Work stress solicitors compensation claims encompass wide ranging issues, however most legal action is the result of a situation where the employee is suffering from a recognised psychiatric injury, which was caused by the negligent or unlawful actions of their employer. Those psychiatric injuries involving stress could include depression, adjustment disorders, ranging from mild symptoms of hurt feelings to the serious symptoms of post-traumatic stress disorder (PTSD).
It is possible to claim compensation against an employer for psychiatric illness brought on by stress at work. Psychiatric injury compensation claims must fit in exactly with a number of parameters laid down by the courts. Basically to be held liable an employer must have been aware that a particular employee was vulnerable and that employee must have been placed in an environment that could reasonably be anticipated to cause that employee mental illness without regard to the risks posed. Most large employers now have systems in place to identify vulnerable individuals and have safety nets in place together with counselling schemes that should be sufficient to ensure that they are not held liable.
If it can be proven that a third party caused psychiatric injury causing the victim to suffer difficulty with life and/or work or problems that affect relationships with friends and family the victim may be entitled to psychiatric injury compensation ranging from £1,000 to upwards of £100,000. For a psychiatric injury compensation claim to succeed the victim has to sustain a ‘recognisable psychiatric illness’ caused by the negligence or breach of duty of a third party. This means that the psychiatric injury has to be diagnosed as a recognised illness by a trained psychiatrist rather than just grief, distress or other emotional disturbance. Short term and trivial psychiatric problems will not qualify for an award of damages in a psychiatric injury compensation claim.
Management or employers are legally liable to the employee when conditions in the workplace cause undue stress, which results in injuries and loss. Management or an employer may be responsible for legal wrongs that can include the following:
Breach of Contract
Bullying and/or Harassment
Harassment contrary to the Protection from Harassment Act 1997
Work stress solicitors claims are often misunderstood, mishandled or overlooked both in the community and by the legal profession including both most solicitors and barristers. The liability to the United Kingdom’s economy is reported to be more than £5 billion every year and account for 40 percent of all illnesses. At present, stress is the largest cause of extended absences from work in UK. The illness accounts for 33 percent of all workplace absenteeism. The results of an Health & Safety Executive survey conducted showed that individuals miss more than 30 days of work due to each incidence of stress.
The cost to employers that do not correctly assess the risk and implement measures to reduce stress can be substantial with compensation awards being paid for:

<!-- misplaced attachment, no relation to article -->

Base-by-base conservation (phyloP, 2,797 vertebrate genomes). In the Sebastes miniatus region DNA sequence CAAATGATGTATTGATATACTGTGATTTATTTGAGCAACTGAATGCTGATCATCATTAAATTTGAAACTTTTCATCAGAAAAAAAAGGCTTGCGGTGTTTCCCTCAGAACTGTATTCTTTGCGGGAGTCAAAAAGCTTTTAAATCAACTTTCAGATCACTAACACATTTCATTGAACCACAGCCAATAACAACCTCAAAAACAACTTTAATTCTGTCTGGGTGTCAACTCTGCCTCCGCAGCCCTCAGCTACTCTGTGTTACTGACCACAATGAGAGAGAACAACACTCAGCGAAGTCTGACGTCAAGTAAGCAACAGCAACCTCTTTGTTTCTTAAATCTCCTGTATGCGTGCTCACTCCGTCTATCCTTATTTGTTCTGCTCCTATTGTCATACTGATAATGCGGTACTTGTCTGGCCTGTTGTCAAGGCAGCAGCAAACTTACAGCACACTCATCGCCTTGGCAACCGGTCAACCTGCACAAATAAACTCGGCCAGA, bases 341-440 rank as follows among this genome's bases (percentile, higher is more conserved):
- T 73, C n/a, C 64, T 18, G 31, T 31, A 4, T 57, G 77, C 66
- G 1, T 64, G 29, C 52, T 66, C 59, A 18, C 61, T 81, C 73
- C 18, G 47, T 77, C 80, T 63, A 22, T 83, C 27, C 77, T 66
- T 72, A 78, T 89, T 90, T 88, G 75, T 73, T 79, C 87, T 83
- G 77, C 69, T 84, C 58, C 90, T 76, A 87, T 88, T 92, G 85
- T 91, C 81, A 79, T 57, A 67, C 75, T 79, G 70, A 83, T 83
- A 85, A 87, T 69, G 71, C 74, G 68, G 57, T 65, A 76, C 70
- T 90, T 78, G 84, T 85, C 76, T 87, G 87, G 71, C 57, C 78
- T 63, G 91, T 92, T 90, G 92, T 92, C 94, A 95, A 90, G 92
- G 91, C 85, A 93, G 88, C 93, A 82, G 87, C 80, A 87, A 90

Stress at work claims are intricate; however, the basic standards are:
The Protection from Harassment Act 1997 can be extremely useful to a claimant and their solicitor, as this Act incorporates a broad list of actions. When a claimant establishes the employer’s culpability or negligence under this Act, the stipulation of ‘foreseeability’ is not necessary. Also the term of limitation is six years for this Act. For these and other reasons, this Act provides an alternate means of presenting a claim for wrongful acts than the Equality Act 2010.
There are no complete or absolute definitions of what comprises harassment within the Act; however, case law suggests harassing conduct must have been of such a severe nature that a Court could order criminal sanctions in regards to the harassing individual.
Thomas v Newsgroup Newspapers (2001) EWCA 1233, provides a correct test in its applicable summary that harassing conduct must:
Hatton v Sutherland (2002) ICR 613 is a reference that often determines a framework for claims of negligence, in that its guidance provides assessment for occupational stress. The Hatton Judgement is still a working starting point when assessing claim even though guidance and law have progressed since the ruling.
Legal action for negligence can be considered for those employers and managers that fail to utilise HSE guidelines for managing stress in places of work. The HSE’s published guidance should be utilised by all managers as a reference to reduce stress factors and risk.
These are some of the factors identified by the guidance are:
If you would like no cost legal advice with no further obligation from a specialist personal injury lawyer, just use the helpline or email our offices. We operate the no win no fee scheme otherwise known as a conditional fee agreement. No legal charge is payable unless the legal case is won and the client obtains an award of compensation. In the event that the legal claim is lost there is no charge made to the client. If you have been injured within the last three years you should contact us. You will receive a complete professional service from lawyers who specialise in claiming compensation for personal injury.Solicitors Helpline: ☎ 0844 332 0859